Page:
31. Posted December 4, 2009 at 9:46 am | Permalink

    The shorter Haught:

    “God works in mysterious ways.”

    He could have just said that and saved himself a lot of writing, and not left anything out.

  32. Harvey
    Posted December 4, 2009 at 10:28 am | Permalink

    All of this need to find deeper “meaning” in the “narrative” of the Universe is a simple restatement of the believer’s unwillingness to accept the biological truth that we humans are animals, subject to all the same life issues as any other. We exist for no greater “purpose” than to survive long enough to reproduce and then enough longer to nurture those offspring until they, in turn, can reproduce. Religionists of every stripe simply find it unacceptable to realize that there is no “higher” purpose.

    Once one accepts this viewpoint, the need for any deity, let alone one who has any ongoing interest in or impact upon its “creation” drops out of the picture. As our scientific knowledge of the realities of this Universe continue to expand, it becomes incumbent upon believers to either ignore these facts or to go through ever increasing mental gymnastics to allow them to hold on to their “beliefs”.

  33. Reginald Selkirk
    Posted December 4, 2009 at 11:40 am | Permalink

    Yet they have failed to notice that the very features of evolution–unpredictable accidents, predictable natural selection, and the long reach of time–that seem to rule out the existence of God, are essential ingredients in a monumental story of life that turns out to be much more interesting theologically than design could ever be.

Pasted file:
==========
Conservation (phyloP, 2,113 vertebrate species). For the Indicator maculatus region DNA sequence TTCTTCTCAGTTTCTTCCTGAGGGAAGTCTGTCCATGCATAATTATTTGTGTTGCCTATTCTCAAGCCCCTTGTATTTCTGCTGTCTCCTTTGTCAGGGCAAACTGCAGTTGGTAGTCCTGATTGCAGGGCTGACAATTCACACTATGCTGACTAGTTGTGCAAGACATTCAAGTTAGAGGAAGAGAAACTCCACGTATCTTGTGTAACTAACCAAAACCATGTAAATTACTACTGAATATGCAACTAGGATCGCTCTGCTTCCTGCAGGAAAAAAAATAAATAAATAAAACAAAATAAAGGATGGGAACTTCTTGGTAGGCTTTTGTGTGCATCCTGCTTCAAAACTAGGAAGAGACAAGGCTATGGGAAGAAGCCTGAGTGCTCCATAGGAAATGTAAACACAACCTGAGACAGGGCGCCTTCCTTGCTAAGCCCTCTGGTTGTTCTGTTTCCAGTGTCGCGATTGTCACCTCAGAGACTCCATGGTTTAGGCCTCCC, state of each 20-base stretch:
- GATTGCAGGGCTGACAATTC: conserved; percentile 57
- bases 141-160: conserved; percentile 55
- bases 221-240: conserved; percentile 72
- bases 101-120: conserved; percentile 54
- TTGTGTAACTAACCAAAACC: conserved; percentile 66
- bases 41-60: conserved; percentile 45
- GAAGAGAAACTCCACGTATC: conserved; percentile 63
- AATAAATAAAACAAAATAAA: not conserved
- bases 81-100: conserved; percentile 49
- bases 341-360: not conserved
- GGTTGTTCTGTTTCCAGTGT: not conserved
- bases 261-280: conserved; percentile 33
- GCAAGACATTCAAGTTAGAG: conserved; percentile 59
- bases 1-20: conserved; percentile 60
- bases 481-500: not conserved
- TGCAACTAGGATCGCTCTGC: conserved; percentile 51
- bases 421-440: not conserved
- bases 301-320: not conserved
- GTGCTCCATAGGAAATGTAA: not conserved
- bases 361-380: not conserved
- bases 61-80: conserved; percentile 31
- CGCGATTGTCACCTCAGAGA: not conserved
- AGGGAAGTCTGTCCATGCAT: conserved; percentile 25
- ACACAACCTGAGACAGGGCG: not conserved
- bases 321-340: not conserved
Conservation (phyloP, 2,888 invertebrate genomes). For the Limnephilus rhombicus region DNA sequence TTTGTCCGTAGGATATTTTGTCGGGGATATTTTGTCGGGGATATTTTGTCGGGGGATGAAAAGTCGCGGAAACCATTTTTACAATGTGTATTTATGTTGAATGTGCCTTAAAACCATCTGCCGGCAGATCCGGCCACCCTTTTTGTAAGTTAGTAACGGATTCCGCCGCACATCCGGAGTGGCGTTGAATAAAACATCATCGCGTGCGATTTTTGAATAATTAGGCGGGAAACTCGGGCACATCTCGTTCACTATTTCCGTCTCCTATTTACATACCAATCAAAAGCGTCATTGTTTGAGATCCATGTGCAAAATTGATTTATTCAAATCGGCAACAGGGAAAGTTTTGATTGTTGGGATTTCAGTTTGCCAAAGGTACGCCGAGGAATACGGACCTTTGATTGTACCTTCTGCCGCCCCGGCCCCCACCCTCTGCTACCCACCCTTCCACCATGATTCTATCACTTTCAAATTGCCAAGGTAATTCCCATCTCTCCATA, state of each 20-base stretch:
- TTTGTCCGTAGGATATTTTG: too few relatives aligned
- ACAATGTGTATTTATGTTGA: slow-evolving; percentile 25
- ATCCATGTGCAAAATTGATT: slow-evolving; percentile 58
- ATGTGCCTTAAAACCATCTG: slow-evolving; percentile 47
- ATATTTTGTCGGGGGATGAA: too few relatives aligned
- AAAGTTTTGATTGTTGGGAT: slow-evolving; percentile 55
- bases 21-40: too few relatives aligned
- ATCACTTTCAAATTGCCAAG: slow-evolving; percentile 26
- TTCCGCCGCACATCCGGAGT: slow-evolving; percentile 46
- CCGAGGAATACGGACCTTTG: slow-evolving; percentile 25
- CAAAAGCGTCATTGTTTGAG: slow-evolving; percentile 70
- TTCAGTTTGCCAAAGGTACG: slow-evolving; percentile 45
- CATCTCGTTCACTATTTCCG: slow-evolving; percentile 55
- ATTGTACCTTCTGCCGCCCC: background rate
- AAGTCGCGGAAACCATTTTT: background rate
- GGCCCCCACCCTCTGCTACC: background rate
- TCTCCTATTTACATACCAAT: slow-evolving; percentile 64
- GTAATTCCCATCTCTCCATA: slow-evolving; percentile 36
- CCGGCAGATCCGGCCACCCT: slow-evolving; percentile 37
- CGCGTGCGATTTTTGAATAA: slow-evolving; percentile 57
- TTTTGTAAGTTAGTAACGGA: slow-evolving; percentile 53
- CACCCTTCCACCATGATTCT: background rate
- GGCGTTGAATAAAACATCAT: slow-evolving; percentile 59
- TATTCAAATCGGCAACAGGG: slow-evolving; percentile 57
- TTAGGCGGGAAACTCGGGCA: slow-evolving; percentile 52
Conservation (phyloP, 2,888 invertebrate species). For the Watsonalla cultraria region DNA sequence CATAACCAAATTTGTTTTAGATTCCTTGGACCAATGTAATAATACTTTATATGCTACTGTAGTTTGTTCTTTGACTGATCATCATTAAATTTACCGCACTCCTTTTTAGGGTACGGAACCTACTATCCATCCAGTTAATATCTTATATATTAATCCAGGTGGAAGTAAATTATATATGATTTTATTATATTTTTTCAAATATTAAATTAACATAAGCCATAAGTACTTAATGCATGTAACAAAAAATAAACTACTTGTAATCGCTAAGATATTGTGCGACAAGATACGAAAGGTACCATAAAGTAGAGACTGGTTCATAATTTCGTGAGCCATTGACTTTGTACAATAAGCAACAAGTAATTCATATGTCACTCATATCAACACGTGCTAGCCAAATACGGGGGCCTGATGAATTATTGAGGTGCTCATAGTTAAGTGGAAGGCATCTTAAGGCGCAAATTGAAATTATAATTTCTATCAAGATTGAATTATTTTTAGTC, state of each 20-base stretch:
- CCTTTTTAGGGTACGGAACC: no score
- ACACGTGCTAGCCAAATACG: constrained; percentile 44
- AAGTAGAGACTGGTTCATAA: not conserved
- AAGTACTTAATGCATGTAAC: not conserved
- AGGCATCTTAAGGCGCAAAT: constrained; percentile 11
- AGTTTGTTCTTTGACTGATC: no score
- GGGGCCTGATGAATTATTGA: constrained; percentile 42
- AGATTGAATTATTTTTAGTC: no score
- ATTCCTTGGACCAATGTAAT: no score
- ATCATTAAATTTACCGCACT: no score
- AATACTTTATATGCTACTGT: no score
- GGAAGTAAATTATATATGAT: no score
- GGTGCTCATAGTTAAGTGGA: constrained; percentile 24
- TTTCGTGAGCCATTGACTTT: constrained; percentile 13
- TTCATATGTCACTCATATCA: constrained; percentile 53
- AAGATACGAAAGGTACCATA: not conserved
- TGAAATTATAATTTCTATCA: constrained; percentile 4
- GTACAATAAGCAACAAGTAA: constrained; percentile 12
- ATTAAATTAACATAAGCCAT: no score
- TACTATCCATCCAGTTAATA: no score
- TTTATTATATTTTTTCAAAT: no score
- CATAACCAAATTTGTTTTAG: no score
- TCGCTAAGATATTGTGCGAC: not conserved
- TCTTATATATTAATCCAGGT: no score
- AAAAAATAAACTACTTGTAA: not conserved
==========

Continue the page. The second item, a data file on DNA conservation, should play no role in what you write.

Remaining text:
All bow before the God who is indistinguishable from random chance!

  34. jdhuey
    Posted December 4, 2009 at 2:05 pm | Permalink

    These ‘sophisticated’ theologians keep saying that they are different from those ‘fundamentalists’ kick type theists but once the layers of verbiage are peeled back it is simply: pot meet kettle.

  35. efrique
    Posted December 4, 2009 at 4:47 pm | Permalink

    I defy Haught to describe any possible evolutionary scenario that he couldn’t rationalize as part of God’s plan.

    I suspect the biggest difficulty is that Haught would simply be completely unable to see why not being able to do this is a fatal problem, or even a problem at all. In fact I expect he’d hold it up as a tour de force for god.

  36. DangerMouse
    Posted December 5, 2009 at 10:18 am | Permalink

    I have always wondered why for some people of faith, there is no intellectual respect given to the fact that other people examine life and science and their own experience and just simply and thoughtfully disagree.